In this video, Councilman Kraus explains responsible hospitality practices.
Michael Papariella, president of the South Side Bar and Restaurant Association, said he has seen more progress through the development of this plan than he has over the last 20 years he has been in the South Side bar industry.
“This is not about hurting business or damaging business, it is about protecting business and the revenue that it generates,” Kraus said.
Problems the plan addresses
According to the Pittsburgh Tribune-Review, “Police charged more people with liquor law violations, public intoxication and public drunkenness through 10 months of this year than in each of the previous two years.”Nearly half (47.92%) of all arrests in the South Side occurred between 1:00 a.m. and 3:00 a.m.,” according to the proposal. Over 60% of all arrests on the South Side were related to substance abuse, including: public intoxication, drunk driving, liquor law violations and drug violations.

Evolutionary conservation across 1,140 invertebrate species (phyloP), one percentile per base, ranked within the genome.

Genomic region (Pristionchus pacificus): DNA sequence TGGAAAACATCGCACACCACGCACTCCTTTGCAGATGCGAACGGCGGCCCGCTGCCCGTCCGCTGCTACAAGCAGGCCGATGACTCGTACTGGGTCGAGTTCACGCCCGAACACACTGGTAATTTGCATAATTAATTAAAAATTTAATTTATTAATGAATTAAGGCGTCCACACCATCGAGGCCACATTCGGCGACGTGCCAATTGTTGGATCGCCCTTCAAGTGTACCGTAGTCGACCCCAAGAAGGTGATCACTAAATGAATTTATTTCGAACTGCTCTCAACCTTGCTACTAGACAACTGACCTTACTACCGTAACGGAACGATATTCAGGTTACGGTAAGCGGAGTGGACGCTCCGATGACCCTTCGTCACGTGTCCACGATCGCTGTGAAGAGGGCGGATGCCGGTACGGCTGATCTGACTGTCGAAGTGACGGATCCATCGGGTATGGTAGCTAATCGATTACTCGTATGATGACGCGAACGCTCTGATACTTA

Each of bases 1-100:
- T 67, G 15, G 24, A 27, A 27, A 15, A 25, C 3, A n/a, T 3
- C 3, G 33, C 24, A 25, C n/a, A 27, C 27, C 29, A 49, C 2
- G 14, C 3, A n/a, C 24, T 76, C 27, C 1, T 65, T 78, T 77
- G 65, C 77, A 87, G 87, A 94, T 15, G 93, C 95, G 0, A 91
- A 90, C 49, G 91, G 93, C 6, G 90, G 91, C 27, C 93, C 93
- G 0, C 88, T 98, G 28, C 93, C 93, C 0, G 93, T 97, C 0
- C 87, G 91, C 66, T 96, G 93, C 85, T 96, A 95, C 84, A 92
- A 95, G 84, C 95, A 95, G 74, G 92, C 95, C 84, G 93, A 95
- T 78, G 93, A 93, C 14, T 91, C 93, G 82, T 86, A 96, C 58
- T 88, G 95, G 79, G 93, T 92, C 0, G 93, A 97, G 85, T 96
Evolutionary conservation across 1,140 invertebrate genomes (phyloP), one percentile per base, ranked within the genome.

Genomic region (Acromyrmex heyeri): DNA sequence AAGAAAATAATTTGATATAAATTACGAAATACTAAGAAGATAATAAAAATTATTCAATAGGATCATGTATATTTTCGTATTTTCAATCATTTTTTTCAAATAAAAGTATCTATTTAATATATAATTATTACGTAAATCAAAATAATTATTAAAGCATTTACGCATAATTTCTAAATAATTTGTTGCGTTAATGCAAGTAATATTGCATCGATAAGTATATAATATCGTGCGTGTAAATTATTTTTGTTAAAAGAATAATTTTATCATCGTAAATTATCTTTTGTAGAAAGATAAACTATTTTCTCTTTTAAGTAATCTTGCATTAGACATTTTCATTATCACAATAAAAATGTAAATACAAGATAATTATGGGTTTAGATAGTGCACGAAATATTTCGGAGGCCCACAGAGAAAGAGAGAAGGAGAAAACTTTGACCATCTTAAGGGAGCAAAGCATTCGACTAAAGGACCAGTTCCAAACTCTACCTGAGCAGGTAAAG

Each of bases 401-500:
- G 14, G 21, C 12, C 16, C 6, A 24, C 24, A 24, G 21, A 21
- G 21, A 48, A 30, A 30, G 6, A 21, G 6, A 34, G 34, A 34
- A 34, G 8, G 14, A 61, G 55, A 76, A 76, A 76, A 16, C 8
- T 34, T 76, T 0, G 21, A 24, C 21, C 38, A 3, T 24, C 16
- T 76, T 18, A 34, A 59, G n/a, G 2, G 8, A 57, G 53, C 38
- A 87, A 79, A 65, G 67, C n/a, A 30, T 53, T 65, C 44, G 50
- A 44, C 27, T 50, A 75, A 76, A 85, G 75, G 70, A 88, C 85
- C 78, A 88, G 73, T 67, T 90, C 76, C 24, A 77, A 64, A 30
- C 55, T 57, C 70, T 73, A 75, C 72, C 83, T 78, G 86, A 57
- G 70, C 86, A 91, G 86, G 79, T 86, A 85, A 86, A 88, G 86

Some of the major issues that have spurred the Sociable City Plan are:
- Local businesses and residences are experiencing compromised public safety and quality of life
- Unmanaged nightlife is a magnet for crime, disorder, drug use and gang activity
- There are limited city and state resources for public safety, transportation, emergency services, etc.
Kraus said the two biggest issues he sees in South Side and Oakland are personal safety and accountability issues.
“I would be lying to say that I don’t dread the weekends,” Kraus said.
He recounts the names of lives that have been lost, such as Andrew Guzzi, a 25-year-old man that fell to his death from a fire escape in November, or Lexa Cleland, a seven-year-old girl that was killed in a DUI-related crash as her mother’s vehicle was struck by a young man that had just consumed three liters of beer in 2010.
“Do I worry that another young person is going to fall to their death over the weekend, or that someone is going to be killed or maimed by a drunk driver?… Absolutely. I worry greatly about those things,” Kraus said.
Recommendations from the RHI
Based on best practices, creating a “Responsible Hospitality Zone” involves working with police, businesses, and other community groups to help create a clean, safe space both for entertainment and living. Four case study districts were identified for the information gathering and assessment process including: South Side, Oakland, Downtown, Lawrenceville and the North Shore.
RHI’s formal recommendations include:
- District Management Actions- The Plan’s first step is to examine the current zoning codes and regulations to determine how a zoning overlay can be utilized to shape nightlife growth in a positive, viable and sustainable way.